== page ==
Faculty union president voices concern on potential cuts

An item on the agenda for Thursday night’s school board meeting drew significant concern from Dave Chamberlain, president of the Claremont Faculty Association.

The board was presented with a recommendation to approve a resolution for “the reduction or elimination of certain certificated services.” According to the recommendation, drafted by Kevin Ward, assistant superintendent of human resources, the potential movement of a Claremont Unified School District administrator to a position as a classroom teacher could result in “overstaffing.”

As a result, the resolution also entailed the potential elimination of 10 class sections in the areas of math, technology and accounting, the equivalent of two full-time teachers.

During the public comment period, Mr. Chamberlain took to the podium to protest the resolution, which he feels poses a significant threat to the employment status and peace of mind of CUSD teachers.

“Make no mistake, members of the board, this resolution is setting in motion the potential Reduction in Force, more commonly know as RIFs, of classroom teachers,” Mr. Chamberlain said. “These are real people with real lives, facing the very real prospect of losing their livelihood.”

Mr. Chamberlain questioned wording in the resolution, which attributed the potential cuts to “financial constraints resulting from revenue being insufficient to maintain the current level of programs.” 

“I would point out that in this particular circumstance, what is really behind this proposed Reduction in Force is that the district is looking to remove an administrator whom it finds no longer viable or effective,” the union head said. “It breaks my heart that in an effort to remove an administrator, the cold reality is that the impact will fall on good, hard-working teachers in the classroom.”

With this in mind, Mr. Chamberlain advised the board to “take a cautious second look” at the resolution, and “proceed with the greatest care and diligence.”

Despite the fact that a card saying “Time” was held up as a prompt for Mr. Chamberlain to conclude his statements, his address extended at least half a minute longer. School Board Vice President Hilary LaConte chastised the faculty union president for soldiering on past the three minutes allotted for public comment.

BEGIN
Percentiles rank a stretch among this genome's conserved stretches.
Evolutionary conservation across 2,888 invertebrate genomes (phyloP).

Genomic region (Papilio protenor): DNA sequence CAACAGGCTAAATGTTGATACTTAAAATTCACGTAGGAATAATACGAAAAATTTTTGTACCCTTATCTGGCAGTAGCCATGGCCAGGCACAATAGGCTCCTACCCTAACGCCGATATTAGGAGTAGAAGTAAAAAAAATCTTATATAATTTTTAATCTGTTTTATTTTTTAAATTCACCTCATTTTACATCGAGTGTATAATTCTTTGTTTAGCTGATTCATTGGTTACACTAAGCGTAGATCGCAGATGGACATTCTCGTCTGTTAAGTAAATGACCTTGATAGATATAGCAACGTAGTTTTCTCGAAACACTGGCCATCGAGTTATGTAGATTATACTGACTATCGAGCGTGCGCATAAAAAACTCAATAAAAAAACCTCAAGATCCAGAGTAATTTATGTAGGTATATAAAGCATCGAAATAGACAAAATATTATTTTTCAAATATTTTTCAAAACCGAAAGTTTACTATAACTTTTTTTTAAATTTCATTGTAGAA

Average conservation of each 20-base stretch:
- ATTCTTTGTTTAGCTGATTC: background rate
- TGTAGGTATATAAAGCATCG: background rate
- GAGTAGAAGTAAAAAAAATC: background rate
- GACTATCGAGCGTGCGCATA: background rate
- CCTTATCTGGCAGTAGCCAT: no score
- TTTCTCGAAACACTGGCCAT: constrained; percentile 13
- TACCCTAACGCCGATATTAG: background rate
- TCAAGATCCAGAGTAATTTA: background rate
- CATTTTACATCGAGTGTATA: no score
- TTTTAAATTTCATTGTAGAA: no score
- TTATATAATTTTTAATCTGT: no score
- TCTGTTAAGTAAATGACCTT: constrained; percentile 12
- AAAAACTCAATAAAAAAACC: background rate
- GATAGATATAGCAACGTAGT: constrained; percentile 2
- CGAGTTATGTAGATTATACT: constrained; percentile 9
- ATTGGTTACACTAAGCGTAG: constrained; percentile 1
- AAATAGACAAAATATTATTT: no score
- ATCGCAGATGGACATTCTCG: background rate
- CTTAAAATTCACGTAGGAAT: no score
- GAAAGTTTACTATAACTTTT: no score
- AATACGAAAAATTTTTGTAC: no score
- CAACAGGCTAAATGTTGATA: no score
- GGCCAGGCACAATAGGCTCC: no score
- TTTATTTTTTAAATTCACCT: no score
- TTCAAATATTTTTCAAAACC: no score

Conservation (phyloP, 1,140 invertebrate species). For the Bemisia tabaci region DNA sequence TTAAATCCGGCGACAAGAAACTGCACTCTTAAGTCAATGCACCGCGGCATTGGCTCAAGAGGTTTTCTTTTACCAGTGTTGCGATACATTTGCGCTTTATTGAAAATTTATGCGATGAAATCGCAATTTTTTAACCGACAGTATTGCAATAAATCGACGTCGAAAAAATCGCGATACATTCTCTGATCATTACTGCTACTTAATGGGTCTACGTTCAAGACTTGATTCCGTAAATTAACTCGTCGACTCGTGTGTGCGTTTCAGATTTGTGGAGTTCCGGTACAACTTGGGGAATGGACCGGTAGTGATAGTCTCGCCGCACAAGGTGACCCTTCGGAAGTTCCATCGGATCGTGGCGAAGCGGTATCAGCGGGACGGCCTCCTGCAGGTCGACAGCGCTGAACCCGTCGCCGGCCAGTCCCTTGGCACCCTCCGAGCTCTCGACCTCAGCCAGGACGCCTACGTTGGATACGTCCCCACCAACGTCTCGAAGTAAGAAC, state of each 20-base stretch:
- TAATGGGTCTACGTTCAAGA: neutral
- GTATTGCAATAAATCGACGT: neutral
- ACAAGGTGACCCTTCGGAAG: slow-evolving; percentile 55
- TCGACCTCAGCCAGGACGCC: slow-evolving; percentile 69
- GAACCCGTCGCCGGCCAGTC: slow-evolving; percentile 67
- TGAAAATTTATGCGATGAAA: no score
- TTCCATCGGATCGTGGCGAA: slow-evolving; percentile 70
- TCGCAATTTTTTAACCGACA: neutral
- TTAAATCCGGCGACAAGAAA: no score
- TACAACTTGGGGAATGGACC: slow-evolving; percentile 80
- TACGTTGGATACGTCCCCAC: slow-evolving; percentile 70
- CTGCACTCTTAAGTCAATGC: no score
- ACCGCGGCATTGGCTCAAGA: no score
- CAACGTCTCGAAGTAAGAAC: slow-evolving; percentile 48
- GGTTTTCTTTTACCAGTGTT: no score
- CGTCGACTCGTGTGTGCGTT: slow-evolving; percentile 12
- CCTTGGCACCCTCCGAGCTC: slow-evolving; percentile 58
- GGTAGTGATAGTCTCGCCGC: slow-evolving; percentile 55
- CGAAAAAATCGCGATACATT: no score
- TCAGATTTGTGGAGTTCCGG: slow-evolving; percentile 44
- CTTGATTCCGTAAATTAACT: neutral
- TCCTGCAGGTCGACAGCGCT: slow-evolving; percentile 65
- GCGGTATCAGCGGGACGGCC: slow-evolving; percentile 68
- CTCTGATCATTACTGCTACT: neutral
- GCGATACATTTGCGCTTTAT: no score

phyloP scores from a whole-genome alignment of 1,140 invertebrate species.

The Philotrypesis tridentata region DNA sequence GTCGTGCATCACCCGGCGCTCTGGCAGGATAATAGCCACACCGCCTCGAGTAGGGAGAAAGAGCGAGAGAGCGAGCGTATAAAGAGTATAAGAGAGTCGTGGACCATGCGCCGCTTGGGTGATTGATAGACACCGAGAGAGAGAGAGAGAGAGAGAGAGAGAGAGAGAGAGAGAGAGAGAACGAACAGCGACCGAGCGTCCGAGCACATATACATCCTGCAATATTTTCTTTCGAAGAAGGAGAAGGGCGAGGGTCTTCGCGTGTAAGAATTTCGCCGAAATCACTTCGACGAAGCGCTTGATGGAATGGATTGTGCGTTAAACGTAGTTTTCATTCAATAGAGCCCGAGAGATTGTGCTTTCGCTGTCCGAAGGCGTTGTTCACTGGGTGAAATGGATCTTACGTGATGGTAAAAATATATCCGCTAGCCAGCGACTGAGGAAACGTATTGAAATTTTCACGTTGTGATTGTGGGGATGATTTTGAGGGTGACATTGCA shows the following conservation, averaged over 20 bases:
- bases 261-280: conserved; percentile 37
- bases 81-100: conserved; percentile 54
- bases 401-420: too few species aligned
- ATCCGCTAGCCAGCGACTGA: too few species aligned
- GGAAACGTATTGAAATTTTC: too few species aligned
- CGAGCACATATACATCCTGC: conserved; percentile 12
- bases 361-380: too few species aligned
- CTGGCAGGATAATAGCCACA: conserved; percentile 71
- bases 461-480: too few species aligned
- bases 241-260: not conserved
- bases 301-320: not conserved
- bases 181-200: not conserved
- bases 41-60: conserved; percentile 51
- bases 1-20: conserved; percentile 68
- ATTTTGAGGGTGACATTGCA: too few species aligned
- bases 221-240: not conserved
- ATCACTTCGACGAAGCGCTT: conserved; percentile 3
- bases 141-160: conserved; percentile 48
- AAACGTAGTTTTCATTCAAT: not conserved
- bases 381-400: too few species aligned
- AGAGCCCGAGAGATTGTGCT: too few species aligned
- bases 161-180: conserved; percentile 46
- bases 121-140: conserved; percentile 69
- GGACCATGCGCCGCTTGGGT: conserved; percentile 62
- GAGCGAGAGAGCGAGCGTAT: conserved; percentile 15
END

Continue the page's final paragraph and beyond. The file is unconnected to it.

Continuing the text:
“Mr. Chamberlain, I am disappointed that you continue to violate board policy [regarding the time limit.] I find it unprofessional,” she said.

Before they went on to approve the resolution, Ms. LaConte and the board ensured Mr. Chamberlain they will take every possible step to ensure that no CUSD teacher loses their employment. Any RIFs issued will be due to an abundance of caution, board members asserted.

“According to the education code, the district is bound by rules about how it can reduce our staff when services are reduced,” board president Steven Llanusa said in a subsequent interview. “One of the rules is that notifications that there might be a reduction must be given by March 15.”

“Although we are going to be reducing some of our services,” Mr. Llanusa continued, “we expect that the usual annual number of retirements and resignations will result in no one losing their employment.”

Nonetheless, two classroom teachers will be receiving notice next week that they may not be employed next year. They will understandably be made nervous by the news, Mr. Chamberlain said.

He also voiced his displeasure with the board vice president’s response to his speech.

“I’m disappointed that [Ms. LaConte] chose to publicly shame me for going 30 seconds over the stated time limit, when the content of my address was about real teachers potentially being terminated and losing their income,” he said.

In a separate but related action, the district also voted to potentially eliminate three child development positions: child development program coordinator; child development program lead teacher and child development program assistant II.

The meeting also included good news in the form of a presentation on the success of the AVID college preparatory program, which is now being offered to elementary school students at both Vista and Oakmont schools. More on this promising development will be included in a future edition of the COURIER.

The next meeting of the CUSD Board of Education will be held on Thursday, March 20 at 6:30 p.m. at the Richard S. Kirkendall Education Center (170 W. San Jose Ave., Claremont).

—Sarah Torribio



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